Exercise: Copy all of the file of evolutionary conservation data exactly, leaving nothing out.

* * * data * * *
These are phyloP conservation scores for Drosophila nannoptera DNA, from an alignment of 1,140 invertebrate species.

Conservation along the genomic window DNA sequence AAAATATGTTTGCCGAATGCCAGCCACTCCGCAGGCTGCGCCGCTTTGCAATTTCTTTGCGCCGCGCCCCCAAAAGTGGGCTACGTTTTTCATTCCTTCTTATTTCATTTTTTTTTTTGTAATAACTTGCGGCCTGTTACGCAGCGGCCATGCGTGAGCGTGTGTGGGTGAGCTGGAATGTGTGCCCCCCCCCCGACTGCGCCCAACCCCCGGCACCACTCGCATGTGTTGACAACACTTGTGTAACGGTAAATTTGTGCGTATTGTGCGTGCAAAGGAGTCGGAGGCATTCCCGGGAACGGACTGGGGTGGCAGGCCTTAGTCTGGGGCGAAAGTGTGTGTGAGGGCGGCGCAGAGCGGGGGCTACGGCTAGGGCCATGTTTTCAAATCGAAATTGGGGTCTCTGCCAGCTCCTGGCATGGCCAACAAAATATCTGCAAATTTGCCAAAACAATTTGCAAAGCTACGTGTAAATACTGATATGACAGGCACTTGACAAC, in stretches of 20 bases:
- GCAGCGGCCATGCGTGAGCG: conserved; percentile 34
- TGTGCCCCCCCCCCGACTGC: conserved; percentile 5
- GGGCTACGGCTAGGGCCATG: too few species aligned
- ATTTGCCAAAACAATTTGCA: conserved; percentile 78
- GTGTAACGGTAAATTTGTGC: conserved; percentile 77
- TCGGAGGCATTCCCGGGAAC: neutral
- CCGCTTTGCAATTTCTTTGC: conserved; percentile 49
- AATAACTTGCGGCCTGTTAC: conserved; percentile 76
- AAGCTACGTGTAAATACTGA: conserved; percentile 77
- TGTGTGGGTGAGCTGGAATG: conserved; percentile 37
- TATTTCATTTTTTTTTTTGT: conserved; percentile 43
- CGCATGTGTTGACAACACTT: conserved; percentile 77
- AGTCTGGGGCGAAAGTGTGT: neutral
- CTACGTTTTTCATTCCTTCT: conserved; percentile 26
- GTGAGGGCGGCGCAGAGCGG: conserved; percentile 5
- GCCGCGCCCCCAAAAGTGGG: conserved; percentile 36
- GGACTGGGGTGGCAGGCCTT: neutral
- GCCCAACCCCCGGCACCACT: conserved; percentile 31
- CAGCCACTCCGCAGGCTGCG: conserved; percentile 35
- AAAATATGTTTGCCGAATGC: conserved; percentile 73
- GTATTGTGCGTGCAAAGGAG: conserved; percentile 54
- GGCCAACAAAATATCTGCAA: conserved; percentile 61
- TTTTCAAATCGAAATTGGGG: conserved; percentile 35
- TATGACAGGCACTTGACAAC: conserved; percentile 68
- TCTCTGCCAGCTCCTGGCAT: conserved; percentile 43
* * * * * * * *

These are phyloP conservation scores for Drosophila nannoptera DNA, from an alignment of 1,140 invertebrate species.

Conservation along the genomic window DNA sequence AAAATATGTTTGCCGAATGCCAGCCACTCCGCAGGCTGCGCCGCTTTGCAATTTCTTTGCGCCGCGCCCCCAAAAGTGGGCTACGTTTTTCATTCCTTCTTATTTCATTTTTTTTTTTGTAATAACTTGCGGCCTGTTACGCAGCGGCCATGCGTGAGCGTGTGTGGGTGAGCTGGAATGTGTGCCCCCCCCCCGACTGCGCCCAACCCCCGGCACCACTCGCATGTGTTGACAACACTTGTGTAACGGTAAATTTGTGCGTATTGTGCGTGCAAAGGAGTCGGAGGCATTCCCGGGAACGGACTGGGGTGGCAGGCCTTAGTCTGGGGCGAAAGTGTGTGTGAGGGCGGCGCAGAGCGGGGGCTACGGCTAGGGCCATGTTTTCAAATCGAAATTGGGGTCTCTGCCAGCTCCTGGCATGGCCAACAAAATATCTGCAAATTTGCCAAAACAATTTGCAAAGCTACGTGTAAATACTGATATGACAGGCACTTGACAAC, in stretches of 20 bases:
- GCAGCGGCCATGCGTGAGCG: conserved; percentile 34
- TGTGCCCCCCCCCCGACTGC: conserved; percentile 5
- GGGCTACGGCTAGGGCCATG: too few species aligned
- ATTTGCCAAAACAATTTGCA: conserved; percentile 78
- GTGTAACGGTAAATTTGTGC: conserved; percentile 77
- TCGGAGGCATTCCCGGGAAC: neutral
- CCGCTTTGCAATTTCTTTGC: conserved; percentile 49
- AATAACTTGCGGCCTGTTAC: conserved; percentile 76
- AAGCTACGTGTAAATACTGA: conserved; percentile 77
- TGTGTGGGTGAGCTGGAATG: conserved; percentile 37
- TATTTCATTTTTTTTTTTGT: conserved; percentile 43
- CGCATGTGTTGACAACACTT: conserved; percentile 77
- AGTCTGGGGCGAAAGTGTGT: neutral
- CTACGTTTTTCATTCCTTCT: conserved; percentile 26
- GTGAGGGCGGCGCAGAGCGG: conserved; percentile 5
- GCCGCGCCCCCAAAAGTGGG: conserved; percentile 36
- GGACTGGGGTGGCAGGCCTT: neutral
- GCCCAACCCCCGGCACCACT: conserved; percentile 31
- CAGCCACTCCGCAGGCTGCG: conserved; percentile 35
- AAAATATGTTTGCCGAATGC: conserved; percentile 73
- GTATTGTGCGTGCAAAGGAG: conserved; percentile 54
- GGCCAACAAAATATCTGCAA: conserved; percentile 61
- TTTTCAAATCGAAATTGGGG: conserved; percentile 35
- TATGACAGGCACTTGACAAC: conserved; percentile 68
- TCTCTGCCAGCTCCTGGCAT: conserved; percentile 43